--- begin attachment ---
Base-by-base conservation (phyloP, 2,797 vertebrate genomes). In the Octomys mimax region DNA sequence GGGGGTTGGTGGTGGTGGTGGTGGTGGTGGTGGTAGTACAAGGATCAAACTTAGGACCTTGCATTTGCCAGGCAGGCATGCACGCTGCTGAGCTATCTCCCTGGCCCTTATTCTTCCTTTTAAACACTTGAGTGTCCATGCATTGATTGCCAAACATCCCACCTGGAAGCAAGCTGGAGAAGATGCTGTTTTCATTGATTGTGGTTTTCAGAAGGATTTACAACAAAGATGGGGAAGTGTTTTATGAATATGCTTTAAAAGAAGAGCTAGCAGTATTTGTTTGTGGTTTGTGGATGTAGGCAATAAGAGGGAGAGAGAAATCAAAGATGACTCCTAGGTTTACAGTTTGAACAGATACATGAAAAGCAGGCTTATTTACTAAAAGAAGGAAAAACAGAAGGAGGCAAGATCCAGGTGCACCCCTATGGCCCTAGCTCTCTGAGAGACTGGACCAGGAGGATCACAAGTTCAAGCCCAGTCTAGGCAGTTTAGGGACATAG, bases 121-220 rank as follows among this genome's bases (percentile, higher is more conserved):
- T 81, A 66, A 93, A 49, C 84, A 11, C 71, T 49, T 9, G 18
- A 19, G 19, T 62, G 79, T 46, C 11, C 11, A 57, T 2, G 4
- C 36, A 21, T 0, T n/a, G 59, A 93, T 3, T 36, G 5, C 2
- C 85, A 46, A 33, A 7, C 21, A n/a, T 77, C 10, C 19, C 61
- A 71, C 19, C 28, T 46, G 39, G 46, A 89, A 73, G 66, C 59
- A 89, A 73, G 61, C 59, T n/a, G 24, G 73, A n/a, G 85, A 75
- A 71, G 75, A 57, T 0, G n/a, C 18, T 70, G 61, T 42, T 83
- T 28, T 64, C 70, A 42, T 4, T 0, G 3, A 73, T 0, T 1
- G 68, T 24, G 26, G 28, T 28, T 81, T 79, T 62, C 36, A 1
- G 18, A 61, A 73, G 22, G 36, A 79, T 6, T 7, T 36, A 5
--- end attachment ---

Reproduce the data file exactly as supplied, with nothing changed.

Base-by-base conservation (phyloP, 2,797 vertebrate genomes). In the Octomys mimax region DNA sequence GGGGGTTGGTGGTGGTGGTGGTGGTGGTGGTGGTAGTACAAGGATCAAACTTAGGACCTTGCATTTGCCAGGCAGGCATGCACGCTGCTGAGCTATCTCCCTGGCCCTTATTCTTCCTTTTAAACACTTGAGTGTCCATGCATTGATTGCCAAACATCCCACCTGGAAGCAAGCTGGAGAAGATGCTGTTTTCATTGATTGTGGTTTTCAGAAGGATTTACAACAAAGATGGGGAAGTGTTTTATGAATATGCTTTAAAAGAAGAGCTAGCAGTATTTGTTTGTGGTTTGTGGATGTAGGCAATAAGAGGGAGAGAGAAATCAAAGATGACTCCTAGGTTTACAGTTTGAACAGATACATGAAAAGCAGGCTTATTTACTAAAAGAAGGAAAAACAGAAGGAGGCAAGATCCAGGTGCACCCCTATGGCCCTAGCTCTCTGAGAGACTGGACCAGGAGGATCACAAGTTCAAGCCCAGTCTAGGCAGTTTAGGGACATAG, bases 121-220 rank as follows among this genome's bases (percentile, higher is more conserved):
- T 81, A 66, A 93, A 49, C 84, A 11, C 71, T 49, T 9, G 18
- A 19, G 19, T 62, G 79, T 46, C 11, C 11, A 57, T 2, G 4
- C 36, A 21, T 0, T n/a, G 59, A 93, T 3, T 36, G 5, C 2
- C 85, A 46, A 33, A 7, C 21, A n/a, T 77, C 10, C 19, C 61
- A 71, C 19, C 28, T 46, G 39, G 46, A 89, A 73, G 66, C 59
- A 89, A 73, G 61, C 59, T n/a, G 24, G 73, A n/a, G 85, A 75
- A 71, G 75, A 57, T 0, G n/a, C 18, T 70, G 61, T 42, T 83
- T 28, T 64, C 70, A 42, T 4, T 0, G 3, A 73, T 0, T 1
- G 68, T 24, G 26, G 28, T 28, T 81, T 79, T 62, C 36, A 1
- G 18, A 61, A 73, G 22, G 36, A 79, T 6, T 7, T 36, A 5